It has recently been suggested that the generation of an unusual metabolite of ATP, known as ApppI from IPP (figure 1), may be responsible for some of the toxic effects of the N-bisphosphonates [19, 20]. If this is the case, greater activity would be expected if the zoledronic acid was given first, followed by the statin to prevent the entry of further mevalonate into the pathway diluting the effect of the ApppI and allowing new pools of FPP to be produced. This explanation is supported by our replacement substrate experiments. In these, mevalonate was able to reverse fluvastatin effects almost completely (at high mevalonate concentrations), while it had no effect on the downstream inhibitor, zoledronic acid. FPP is downstream of the block created by zoledronic acid, but was unable to reverse the zoledronic acid effect, consistent with greater importance of the alternate ApppI mechanism.

Both zoledronic acid and fluvastatin are well tolerated. Indeed, it is likely that a number of patients have been treated with both agents by accident, since the former is indicated for breast cancer patients with metastases and statins are commonly prescribed as cholesterol lowering agents in patients with concomitant ischaemic heart disease. We have been unable to find any evidence of a toxic interaction between N-bisphosphonates and statins in the literature. Zoledronic acid is rapidly excreted by the kidney and has a short half-life such that after a single dose, none is detectable in plasma after 24 hours [21, 22]. In human and animal studies, concentrations in bone are around 10 times those in bone marrow, which is in turn in 10 times those in peripheral tissues, where concentrations within the range tested here have been noted after single doses in animals (Novartis – data on file). No human data are available for ascitic fluid or breast tumour tissue, but it is likely that the concentrations used here are active, particularly as the length of exposure will be higher in patients than the assay, which exposes cells to drugs for just 6 days.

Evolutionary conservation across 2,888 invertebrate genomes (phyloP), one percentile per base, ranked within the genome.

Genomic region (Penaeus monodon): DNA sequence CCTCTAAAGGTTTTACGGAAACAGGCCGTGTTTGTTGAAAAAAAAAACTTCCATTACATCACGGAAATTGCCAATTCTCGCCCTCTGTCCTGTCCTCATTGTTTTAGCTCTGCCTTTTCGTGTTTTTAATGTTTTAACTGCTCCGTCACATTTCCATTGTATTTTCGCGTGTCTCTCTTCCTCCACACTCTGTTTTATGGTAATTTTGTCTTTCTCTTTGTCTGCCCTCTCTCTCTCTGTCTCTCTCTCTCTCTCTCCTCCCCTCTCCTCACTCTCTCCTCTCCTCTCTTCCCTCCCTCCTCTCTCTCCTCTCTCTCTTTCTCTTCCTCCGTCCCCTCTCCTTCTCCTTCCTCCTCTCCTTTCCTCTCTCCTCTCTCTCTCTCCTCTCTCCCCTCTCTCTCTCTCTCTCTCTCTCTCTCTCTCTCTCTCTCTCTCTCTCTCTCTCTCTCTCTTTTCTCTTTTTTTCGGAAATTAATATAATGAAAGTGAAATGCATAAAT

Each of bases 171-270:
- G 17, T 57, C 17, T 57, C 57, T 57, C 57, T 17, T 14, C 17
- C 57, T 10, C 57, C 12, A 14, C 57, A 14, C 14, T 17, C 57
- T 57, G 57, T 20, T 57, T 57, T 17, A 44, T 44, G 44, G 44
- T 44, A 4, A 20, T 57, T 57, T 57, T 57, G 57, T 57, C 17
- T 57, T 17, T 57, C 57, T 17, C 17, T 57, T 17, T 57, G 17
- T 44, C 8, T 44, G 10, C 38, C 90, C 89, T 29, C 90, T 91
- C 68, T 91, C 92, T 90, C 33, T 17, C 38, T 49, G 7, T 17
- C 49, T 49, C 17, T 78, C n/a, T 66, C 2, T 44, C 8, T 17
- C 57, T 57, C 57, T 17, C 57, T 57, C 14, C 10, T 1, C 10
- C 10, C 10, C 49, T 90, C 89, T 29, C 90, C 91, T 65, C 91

The direct effects of zoledronic acid against tumours have also been attributed to immunological effects on γδT-lymphocytes [23] and to effects on angiogenesis [24]. Both effects are of course unlikely within the ATP-TCA as lymphocytes are killed by the selective medium and angiogenesis is not required by cells in culture. Nevertheless, these remain intriguing effects of these drugs and may augment the direct effects on cancer cells seen here and in our previous paper [8]. The combination of these effects may be clinically useful [25], and there is increasing evidence of an effect of zoledronic acid against tumour cells including a recently reported randomised controlled trial in breast cancer [26].

Conclusion

This study shows that the combination of zoledronic acid and fluvastatin exhibits synergy in breast and ovarian tumour derived cells and that it may have activity against breast and ovarian cancer. A phase II clinical trial is now in preparation.

Declarations

Acknowledgements

This work was funded in part by an educational grant from Novartis UK, and by CanTech Ltd. Zometa is a trademark of Novartis. We are grateful to Professor Mike Rogers and Dr Sharon Gordon for their helpful comments.

Authors’ Affiliations

(1)
Translational Oncology Research Centre, Queen Alexandra Hospital, The Pathology Centre
(2)
L.a.n.c.e. Inc
(3)
Department of Dermatology, Medical Center Bonn-Friedenplatz

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  27. Pre-publication history

    1. The pre-publication history for this paper can be accessed here:http://www.biomedcentral.com/1471-2407/9/38/prepub

Copyright

© Knight et al; licensee BioMed Central Ltd. 2009

This article is published under license to BioMed Central Ltd. This is an Open Access article distributed under the terms of the Creative Commons Attribution License (http://creativecommons.org/licenses/by/2.0), which permits unrestricted use, distribution, and reproduction in any medium, provided the original work is properly cited.